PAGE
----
|Screenshot Disney Park Frozen Christmas Celebrationl|
I've been noticing this sort of self-promotion show since I've been visiting my mom so regularly and seeing television with her. The networks do 'shows' that essentially are touting their other shows. The stars of one show come on another show to talk about their shows.
I had this bit of memory nagging at me. And so I had to look up the ties between ABC (channel 7 in LA) and Disney. Here's what I got from Wikipedia:
ABC, Inc. DBA Disney–ABC Television Group manages all of The Walt Disney Company's Disney and ABC-branded television properties. The group includes the ABC Television Network (including ABC Daytime, ABC Entertainment and ABC News divisions), as well as Disney's 50% stake in A&E Television Networks and its 80% controlling stake in ESPN, Inc. While holding the controlling stake in ESPN, Disney-ABC TV Group and ESPN operate as separate units of Disney Media Networks.Essentially, this is a program length commercial for the Disney parks, the Disney movie Frozen, and all associated spinoff products on the television network that Disney owns.
With conglomerates melding many different businesses together, particularly media corporations, any pretense of fair and objective news reporting is totally out the window.
Need For More Sophisticated Schooling On Businesses
This raises an issue I've been thinking about for a while. In a democracy, people need to understand how government operates and who the big power players are. In today's United States, that means we all need to understand, not just the structure of states and local governments and the federal government. We also need to understand the structure of American businesses - how they are interconnected and how they relate to government.
So, school curricula should include, beyond teaching maps of the states and countries (they do still do that don't they?), teaching the ins and outs of corporate structure and relationships. Which companies own which companies? Who sits on the boards of these different companies and how much do they get paid to do their board work? And how do their duties on different boards affect corporate competition and government actions?
Without knowing well the structure of corporate America (and the corporate World as a whole) we cannot make reasonable election decisions. How many people even know the ten largest publicly held companies? (that question assumes people know what a publicly held company is.) Well, trying to find the answer on Google demonstrates the problems. I got all sorts of options, but not the top ten publicly traded companies in the US. I got the top 20, but it was for 2007. Changing the search to top ten US companies in 2014, I had to keep going to page three before I got a list of the top ten in North America.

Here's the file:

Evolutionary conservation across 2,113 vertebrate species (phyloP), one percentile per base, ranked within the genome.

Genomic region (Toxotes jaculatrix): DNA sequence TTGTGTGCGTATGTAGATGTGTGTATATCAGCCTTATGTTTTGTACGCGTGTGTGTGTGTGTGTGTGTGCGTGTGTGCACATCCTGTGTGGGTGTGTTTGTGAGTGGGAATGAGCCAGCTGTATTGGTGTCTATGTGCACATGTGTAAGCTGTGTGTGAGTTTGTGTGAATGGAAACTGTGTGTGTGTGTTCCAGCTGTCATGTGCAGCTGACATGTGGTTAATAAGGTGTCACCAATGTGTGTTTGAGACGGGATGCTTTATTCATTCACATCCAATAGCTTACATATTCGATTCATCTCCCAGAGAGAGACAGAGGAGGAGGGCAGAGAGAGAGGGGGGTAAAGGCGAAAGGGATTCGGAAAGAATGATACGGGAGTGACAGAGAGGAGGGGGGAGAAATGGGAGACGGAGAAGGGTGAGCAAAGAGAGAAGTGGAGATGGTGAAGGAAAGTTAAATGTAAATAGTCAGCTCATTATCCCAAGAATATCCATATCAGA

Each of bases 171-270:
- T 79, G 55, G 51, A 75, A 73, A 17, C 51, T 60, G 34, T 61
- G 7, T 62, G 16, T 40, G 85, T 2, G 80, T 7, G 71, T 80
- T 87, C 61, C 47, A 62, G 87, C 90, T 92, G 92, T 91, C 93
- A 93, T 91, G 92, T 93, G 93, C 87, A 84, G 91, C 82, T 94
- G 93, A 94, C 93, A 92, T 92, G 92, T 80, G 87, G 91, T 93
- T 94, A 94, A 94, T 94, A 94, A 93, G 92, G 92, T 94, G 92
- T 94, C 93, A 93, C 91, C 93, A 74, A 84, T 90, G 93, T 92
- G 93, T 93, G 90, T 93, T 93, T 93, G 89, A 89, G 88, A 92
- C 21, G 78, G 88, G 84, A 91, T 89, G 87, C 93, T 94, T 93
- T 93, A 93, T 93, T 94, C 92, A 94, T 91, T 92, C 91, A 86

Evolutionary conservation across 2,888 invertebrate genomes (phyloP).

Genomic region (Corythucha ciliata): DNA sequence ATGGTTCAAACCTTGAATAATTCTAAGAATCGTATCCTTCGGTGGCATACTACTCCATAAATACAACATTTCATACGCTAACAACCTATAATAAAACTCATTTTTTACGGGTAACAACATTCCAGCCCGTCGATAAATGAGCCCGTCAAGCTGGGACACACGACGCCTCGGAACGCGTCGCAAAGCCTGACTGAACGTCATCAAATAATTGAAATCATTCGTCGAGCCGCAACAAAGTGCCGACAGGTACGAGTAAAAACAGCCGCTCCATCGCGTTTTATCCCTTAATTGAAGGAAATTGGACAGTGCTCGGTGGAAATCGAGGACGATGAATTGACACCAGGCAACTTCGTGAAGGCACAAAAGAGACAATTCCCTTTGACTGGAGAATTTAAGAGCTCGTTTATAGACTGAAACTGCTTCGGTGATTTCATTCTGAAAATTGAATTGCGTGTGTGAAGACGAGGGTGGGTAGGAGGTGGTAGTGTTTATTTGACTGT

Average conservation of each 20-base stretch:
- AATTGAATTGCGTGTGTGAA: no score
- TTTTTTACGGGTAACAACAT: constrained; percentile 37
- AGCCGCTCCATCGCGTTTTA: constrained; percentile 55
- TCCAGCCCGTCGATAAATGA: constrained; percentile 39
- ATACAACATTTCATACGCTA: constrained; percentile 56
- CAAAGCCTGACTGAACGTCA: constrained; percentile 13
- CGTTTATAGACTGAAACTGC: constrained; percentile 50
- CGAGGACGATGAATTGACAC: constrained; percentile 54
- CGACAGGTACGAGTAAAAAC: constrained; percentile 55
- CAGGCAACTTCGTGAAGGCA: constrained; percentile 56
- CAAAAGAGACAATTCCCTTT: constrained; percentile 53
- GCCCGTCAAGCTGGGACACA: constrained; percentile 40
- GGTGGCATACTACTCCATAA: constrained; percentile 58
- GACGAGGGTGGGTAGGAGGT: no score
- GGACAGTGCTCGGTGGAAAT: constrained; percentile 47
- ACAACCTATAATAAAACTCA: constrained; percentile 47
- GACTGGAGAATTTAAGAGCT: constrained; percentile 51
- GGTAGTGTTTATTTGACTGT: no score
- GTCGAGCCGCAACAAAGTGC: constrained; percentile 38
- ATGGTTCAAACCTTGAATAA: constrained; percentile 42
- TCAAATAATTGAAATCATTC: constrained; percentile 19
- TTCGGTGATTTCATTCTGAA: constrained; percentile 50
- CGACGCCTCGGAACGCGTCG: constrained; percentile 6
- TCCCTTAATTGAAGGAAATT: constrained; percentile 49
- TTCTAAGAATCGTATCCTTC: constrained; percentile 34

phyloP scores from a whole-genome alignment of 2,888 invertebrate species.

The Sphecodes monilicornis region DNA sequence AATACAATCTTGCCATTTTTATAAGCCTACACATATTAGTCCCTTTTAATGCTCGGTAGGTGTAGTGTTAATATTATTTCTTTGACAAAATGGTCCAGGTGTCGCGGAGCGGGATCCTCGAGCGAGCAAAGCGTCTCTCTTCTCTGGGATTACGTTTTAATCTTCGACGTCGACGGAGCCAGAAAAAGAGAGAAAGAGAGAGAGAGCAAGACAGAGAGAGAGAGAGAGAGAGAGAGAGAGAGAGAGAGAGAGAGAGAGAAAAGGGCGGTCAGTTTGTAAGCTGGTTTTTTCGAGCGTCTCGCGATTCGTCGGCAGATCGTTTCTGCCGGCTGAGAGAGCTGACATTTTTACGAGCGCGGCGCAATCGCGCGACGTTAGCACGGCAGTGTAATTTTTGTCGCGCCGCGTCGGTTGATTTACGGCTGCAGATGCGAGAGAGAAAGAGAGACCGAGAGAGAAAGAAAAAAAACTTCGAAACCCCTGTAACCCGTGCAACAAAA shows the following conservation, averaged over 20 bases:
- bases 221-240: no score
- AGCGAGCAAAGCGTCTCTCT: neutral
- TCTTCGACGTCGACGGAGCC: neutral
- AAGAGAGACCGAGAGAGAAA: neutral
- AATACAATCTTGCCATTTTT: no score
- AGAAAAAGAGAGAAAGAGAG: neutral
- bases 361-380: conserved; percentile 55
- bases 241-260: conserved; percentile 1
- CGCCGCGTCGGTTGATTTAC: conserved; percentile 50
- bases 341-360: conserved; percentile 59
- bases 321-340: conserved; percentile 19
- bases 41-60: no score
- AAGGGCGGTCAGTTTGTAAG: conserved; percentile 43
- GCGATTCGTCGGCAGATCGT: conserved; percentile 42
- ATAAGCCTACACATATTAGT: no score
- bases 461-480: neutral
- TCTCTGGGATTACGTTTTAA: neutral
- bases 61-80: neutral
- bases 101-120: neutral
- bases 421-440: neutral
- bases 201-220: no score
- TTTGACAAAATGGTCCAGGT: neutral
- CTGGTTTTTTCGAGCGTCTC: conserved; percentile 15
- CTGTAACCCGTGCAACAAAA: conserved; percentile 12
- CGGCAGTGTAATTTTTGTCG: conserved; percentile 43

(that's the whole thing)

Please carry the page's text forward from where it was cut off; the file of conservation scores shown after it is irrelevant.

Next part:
But I'm not just interested in the top ten or top 100. I'm interested in how those companies are interrelated - who owns whom and how does that affect how they do business? The most dramatic impacts are likely on media companies that present us the news. The impact of being owned by Disney on ABC, means that, at one level, viewers see shows that tout the products of the mother corporation. What happens to their news reports? How much about Disney products find there way into 'news' stories?
Here's an out-of-date 2006 map of media companies from Advertising Age.
It's a start. It's level of complexity should help people realize why this needs to be a school topic where kids spend time studying all the interrelationships. Maybe they'll start understanding the financial impact of McDonald's television ads or how their favorite movies are pitched over and over again on the stations owned by the movie company that made it (or they're both owned by the same company). And how the boards of directors sit on each other's boards. Maybe if they spend time looking at how much money corporations spend on elections and lobbyists, they'll start to wake up.
The Columbia Journalism Review has page where you can look up media corporations and see who they own. I looked up CBS which has this note on the top of the list:
"CBSSo I looked up National Amusements. Wikipedia tells us:
National Amusements has controlling interests in CBS and Viacom.
51 West 52 Street
New York, New York 10019-6188
Voice (212) 975-4321"
National Amusements, Inc. is an American privately owned theater company based in Dedham, Massachusetts, United States. The company was founded in 1936 as the Northeast Theatre Corporation by Michael Redstone. National Amusements is now owned by Michael Redstone's son, Sumner Redstone, who holds 80% of the company, and Sumner's daughter, Shari Redstone, who owns the remaining 20%. Through National Amusements, the Redstones control both the CBS Corporation (owner of CBS) and Viacom (owner of Paramount Pictures) through supervoting shares. The company operates more than 1,500 movie screens across the United States, the United Kingdom, Latin America, and Russia under its Showcase Cinemas, Multiplex Cinemas, Cinema de Lux, and KinoStar brands. National Amusements is equal partners in MovieTickets.com.So, do you think that the huge media emphasis these days on what movies are coming out and how much they're grossing has anything to do with the fact that television companies are owned by companies with an interest in movie theaters and film studios? National Amusements owns CBS and Paramount. Disney owns ABC. And 20th Century Fox is connected Murdoch's Fox News (though I'm not completely sure how given recent changes.) Comcast owns Universal (movies) and NBC (among many other things.) Comcast is waiting for FCC approval of its $45 billion purchase of Time Warner. However, an article on Re/code that is interesting because it has this note at the bottom,